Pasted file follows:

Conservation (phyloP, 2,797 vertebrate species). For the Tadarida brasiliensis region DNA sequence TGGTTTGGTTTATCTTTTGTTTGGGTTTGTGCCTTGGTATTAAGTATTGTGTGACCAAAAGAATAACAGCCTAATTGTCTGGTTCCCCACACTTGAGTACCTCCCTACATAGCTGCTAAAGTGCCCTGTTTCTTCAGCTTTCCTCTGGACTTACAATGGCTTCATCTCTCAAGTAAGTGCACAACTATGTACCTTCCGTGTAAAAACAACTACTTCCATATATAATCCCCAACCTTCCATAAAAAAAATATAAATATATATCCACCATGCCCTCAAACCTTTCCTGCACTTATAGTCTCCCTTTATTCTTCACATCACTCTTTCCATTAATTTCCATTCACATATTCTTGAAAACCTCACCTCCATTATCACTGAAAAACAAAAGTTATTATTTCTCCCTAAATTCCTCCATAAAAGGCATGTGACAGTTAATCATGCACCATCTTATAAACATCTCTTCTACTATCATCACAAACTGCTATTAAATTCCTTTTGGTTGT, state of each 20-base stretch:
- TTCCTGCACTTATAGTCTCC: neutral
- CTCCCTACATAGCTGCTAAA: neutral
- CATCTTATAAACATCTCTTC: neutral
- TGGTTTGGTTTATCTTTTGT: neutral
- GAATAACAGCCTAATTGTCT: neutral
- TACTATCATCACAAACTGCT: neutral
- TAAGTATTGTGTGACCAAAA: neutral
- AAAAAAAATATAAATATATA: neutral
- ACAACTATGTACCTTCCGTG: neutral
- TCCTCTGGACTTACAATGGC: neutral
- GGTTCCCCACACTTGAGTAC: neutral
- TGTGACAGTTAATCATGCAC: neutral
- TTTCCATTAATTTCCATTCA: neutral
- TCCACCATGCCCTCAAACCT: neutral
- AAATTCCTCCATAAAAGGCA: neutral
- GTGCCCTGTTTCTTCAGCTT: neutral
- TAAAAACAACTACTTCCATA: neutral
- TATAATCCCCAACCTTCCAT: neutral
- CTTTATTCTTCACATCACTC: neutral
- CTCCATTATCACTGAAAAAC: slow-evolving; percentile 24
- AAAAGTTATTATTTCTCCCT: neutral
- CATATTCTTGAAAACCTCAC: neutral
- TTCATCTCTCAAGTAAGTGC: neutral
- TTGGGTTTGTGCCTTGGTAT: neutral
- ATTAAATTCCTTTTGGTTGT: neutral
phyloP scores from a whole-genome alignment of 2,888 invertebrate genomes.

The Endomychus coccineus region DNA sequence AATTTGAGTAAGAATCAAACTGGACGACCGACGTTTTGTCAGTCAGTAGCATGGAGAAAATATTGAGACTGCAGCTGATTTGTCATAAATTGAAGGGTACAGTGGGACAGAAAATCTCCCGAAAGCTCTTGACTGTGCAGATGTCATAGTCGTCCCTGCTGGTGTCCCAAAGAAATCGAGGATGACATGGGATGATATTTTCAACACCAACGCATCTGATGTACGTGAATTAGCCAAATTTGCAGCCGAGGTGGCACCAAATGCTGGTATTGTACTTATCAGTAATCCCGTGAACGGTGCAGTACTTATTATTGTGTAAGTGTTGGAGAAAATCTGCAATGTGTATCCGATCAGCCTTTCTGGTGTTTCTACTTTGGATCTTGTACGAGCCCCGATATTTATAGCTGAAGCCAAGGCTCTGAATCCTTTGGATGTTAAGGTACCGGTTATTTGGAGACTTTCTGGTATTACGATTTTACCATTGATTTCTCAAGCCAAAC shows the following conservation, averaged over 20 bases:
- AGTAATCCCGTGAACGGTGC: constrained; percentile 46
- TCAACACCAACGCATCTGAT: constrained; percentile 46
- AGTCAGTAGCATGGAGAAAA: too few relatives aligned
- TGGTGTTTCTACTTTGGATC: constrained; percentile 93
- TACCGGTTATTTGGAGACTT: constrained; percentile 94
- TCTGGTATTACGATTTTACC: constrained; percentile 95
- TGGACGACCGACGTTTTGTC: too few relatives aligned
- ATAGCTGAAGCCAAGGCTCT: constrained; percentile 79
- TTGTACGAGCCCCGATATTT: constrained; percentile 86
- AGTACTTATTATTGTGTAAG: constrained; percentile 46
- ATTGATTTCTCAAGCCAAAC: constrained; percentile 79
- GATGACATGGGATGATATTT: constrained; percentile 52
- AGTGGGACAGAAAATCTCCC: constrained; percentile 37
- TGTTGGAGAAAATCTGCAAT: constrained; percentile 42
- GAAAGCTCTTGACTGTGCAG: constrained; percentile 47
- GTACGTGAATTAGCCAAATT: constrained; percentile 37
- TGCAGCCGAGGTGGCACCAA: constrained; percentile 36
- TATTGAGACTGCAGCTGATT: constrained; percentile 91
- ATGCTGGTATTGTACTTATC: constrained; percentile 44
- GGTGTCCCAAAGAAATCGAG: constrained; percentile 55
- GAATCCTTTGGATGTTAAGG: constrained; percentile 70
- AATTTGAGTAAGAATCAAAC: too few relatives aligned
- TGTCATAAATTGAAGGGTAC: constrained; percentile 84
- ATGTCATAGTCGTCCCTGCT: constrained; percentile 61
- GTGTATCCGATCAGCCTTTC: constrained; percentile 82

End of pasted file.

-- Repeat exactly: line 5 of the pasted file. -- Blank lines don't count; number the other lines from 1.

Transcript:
- TGGTTTGGTTTATCTTTTGT: neutral